“If what you’re talking about is what I think you’re talking about, then yes. It was a long time ago...over ten years. But me and my sister and mom...” Chris smiled mirthlessly. He rubbed at his wrist; Matthew noticed a tattoo in the shape of a sword running up under Chris’s shirt sleeve. “Something came after us, and we turned to the church.”

“Did they help?”

“Not as much as my mom did. But they gave us a baseline. Kind of catapulted me into some, shall I say, investigative adventures of my own.” He turned to Matthew, his gaze inscrutable from behind his glasses. “If what you’re going through is half of what we did, then you have my sympathy and my support.”

Matthew swallowed. “I never believed in anything like this before.”

“I didn’t, either, trust me.”

“I’m scared.”

“You’d be a damn fool not to be.” Chris smiled again, this time much more pleasantly. “They won’t win.”

“How do you know?”

“Because you’re God’s gift. That’s what the name Matthew means, right?”

Matthew scowled. “I’m fourteen-years-old. I don’t need to be babied.”

“No, but you need faith.”

“What good is that? How is that supposed to help when it can just waltz around doing whatever it pleases?” His voice began to shake as his throat choked with emotion. “There’s evil all over the place, and I’ve never seen any of the other side.”

“But it does exist. And there are people who fight for it.”

Matthew shook his head. As if he had the power to repel sheer evil; as if his parents would spend the money on charlatans who’d bleed them of their savings, and then tell them their woes were the result of leaky plumbing.

Chris sighed. “You’ve been bullied before, right?”

“Yeah. Who hasn’t?”

“You know how bullies start lashing out when they’re losing?”

Matthew nodded.


“Yes,” Matthew said. He wondered, then, if Chris were blind. That would explain the sunglasses. “I’ve noticed.”

“That’s why they act the way they do,” Chris went on. “That’s why they’re so cruel, and why they seem so powerful. Because they’ve already lost, and they know it. They’re like cockroaches: scuttling around in the darkness because they know that they’ll be stepped on any moment.”

“By what?”

“What do you think?”

Matthew blinked. “Angels?”

“Angels.” Chris’s smile widened. “Oh, they’re real. And they’re everywhere. But we can’t usually see them. They work with us and through us. There’s folks out there who can harness their kind of power. But it takes a lot. That’s why they’re called warriors.”

Matthew sighed. It would be quite nice to see an angel after everything he’d had to witness.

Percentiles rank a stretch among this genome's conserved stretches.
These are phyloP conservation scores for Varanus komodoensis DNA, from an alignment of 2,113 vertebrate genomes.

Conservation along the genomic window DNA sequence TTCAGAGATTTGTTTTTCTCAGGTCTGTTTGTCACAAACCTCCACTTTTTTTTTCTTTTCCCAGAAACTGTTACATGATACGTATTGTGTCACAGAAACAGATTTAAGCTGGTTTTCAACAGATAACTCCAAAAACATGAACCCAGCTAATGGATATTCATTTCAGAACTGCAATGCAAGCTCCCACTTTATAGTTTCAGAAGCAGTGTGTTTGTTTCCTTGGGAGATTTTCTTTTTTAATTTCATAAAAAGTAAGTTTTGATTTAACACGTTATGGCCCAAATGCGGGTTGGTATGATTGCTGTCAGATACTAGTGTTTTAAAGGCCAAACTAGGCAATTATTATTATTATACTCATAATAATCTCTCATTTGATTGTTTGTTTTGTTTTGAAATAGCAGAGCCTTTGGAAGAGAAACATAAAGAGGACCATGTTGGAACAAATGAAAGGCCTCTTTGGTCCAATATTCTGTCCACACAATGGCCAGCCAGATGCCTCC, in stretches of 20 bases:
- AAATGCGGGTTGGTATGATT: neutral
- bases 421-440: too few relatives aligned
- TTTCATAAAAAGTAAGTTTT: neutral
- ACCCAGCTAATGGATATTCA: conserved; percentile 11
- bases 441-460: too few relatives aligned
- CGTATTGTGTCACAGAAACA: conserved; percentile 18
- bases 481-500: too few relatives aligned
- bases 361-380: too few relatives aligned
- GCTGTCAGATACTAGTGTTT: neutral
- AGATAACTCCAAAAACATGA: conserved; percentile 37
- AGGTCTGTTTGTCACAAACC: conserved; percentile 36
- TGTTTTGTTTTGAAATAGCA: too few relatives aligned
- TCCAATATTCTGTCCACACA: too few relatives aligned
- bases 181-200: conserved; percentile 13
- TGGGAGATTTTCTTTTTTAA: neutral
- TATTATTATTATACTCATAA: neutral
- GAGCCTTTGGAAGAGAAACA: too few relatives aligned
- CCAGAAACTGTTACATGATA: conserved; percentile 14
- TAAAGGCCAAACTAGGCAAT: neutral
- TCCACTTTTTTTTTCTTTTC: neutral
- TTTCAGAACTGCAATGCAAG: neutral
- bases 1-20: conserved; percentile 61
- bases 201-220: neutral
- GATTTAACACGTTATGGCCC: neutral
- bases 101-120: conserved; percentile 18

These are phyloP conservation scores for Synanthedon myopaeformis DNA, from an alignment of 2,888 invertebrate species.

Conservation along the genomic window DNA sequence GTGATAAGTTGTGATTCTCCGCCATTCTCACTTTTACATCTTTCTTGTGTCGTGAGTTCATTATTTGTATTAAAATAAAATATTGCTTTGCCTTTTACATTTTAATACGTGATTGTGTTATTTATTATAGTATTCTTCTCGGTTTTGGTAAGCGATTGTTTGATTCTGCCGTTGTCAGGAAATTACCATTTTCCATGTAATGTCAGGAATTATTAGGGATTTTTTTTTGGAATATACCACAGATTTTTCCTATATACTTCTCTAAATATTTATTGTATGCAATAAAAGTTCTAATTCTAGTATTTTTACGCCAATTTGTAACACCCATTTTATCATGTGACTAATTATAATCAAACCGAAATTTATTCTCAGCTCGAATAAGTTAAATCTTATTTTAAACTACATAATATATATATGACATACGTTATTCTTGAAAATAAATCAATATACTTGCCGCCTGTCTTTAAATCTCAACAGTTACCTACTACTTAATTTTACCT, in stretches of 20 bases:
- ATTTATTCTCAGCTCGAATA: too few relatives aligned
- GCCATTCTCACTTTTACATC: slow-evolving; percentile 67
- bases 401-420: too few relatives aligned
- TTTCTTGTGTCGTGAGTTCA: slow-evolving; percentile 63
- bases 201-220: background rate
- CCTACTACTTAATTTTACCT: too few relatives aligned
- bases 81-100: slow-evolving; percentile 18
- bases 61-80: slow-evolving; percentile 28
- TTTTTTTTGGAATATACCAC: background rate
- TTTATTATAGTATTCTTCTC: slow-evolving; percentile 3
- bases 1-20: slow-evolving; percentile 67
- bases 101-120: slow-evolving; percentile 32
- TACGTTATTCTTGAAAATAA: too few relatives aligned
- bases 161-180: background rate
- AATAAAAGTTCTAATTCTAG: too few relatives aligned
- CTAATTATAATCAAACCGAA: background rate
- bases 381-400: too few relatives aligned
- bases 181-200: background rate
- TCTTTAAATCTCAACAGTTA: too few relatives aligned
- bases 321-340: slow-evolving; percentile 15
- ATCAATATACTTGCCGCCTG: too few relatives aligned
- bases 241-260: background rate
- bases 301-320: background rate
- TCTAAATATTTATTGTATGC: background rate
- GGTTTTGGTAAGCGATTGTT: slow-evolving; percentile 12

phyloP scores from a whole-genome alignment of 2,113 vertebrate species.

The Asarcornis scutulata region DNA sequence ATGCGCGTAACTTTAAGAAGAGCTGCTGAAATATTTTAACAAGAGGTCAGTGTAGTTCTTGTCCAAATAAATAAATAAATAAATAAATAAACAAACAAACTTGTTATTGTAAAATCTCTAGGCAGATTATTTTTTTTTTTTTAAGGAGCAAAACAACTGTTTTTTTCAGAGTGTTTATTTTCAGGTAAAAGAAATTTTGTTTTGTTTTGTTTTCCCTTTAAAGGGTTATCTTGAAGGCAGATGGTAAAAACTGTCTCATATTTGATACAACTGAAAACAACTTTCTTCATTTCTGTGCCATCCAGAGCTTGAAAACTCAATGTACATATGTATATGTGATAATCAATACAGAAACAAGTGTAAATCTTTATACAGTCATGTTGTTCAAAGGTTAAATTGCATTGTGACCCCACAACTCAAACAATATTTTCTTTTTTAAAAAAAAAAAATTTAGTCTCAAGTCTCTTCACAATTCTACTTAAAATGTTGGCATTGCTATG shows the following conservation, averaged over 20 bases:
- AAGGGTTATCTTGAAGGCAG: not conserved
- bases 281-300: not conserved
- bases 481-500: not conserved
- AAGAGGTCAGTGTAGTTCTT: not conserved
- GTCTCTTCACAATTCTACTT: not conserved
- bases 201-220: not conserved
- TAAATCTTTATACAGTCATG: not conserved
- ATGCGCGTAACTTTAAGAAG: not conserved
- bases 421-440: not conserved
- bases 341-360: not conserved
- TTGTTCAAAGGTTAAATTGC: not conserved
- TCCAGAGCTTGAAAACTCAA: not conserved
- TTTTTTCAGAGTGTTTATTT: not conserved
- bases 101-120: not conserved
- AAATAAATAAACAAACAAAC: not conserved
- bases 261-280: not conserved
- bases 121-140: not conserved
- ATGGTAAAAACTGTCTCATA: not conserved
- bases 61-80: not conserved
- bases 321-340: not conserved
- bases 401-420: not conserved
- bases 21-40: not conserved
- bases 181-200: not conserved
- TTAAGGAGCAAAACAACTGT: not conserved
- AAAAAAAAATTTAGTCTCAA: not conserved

As if he’d read Matthew’s mind, Chris said, “You’ve heard the expression ‘terrible beauty’ before?”


“You never want to see an angel, Matthew. Not the way you see demons. Demons are meant to terrify—like I said, they pull out all the stops because they’re fighting a losing battle.”

“I think I can handle a person with feathers.”

“That’s not quite what they look like. Best avoid asking to get a look at them.”


And then Chris faced Matthew, and lifted his sunglasses to his forehead.

Matthew’s breath caught in his throat. It wouldn’t have been justified to say that Chris was blind. Being blind referred to eyes that could not see; eyes white with cataracts, or out of focus from optical damage. Chris didn’t have any eyes whatsoever—just skin covering what had likely once been empty chasms in his face. And yet Matthew couldn’t find it appalling. Perhaps he’d seen too many morbid things these last weeks. Or maybe it was because he found Chris to be perfectly harmless.

“Because is you look at an angel, it’ll burn your eyes right out of your sockets.” Chris gently slid his glasses over his face once again. “Not that they mean to. But demons are fleas compared to the almighty beauty of true angels.”

Matthew swallowed, not knowing what to say.

“You’re going to kick ass, Matthew.”

A voice called over the waiting room intercom: “Chris Garcia, please. Chris Garcia.”

Chris reached into the pocket of his jeans and withdrew a small business card. He got to his feet, retrieving a white and red collapsible cane from the space between his seat and Matthew’s. With a smile, he handed Matthew the card.

“Look them up,” he said. “I wish I’d had them back when I lived in Los Angeles.” And with that, he walked away.

Matthew turned the card over. For the first time in a long time, Matthew didn’t feel so dreadfully afraid:

Ed and Lorraine Warren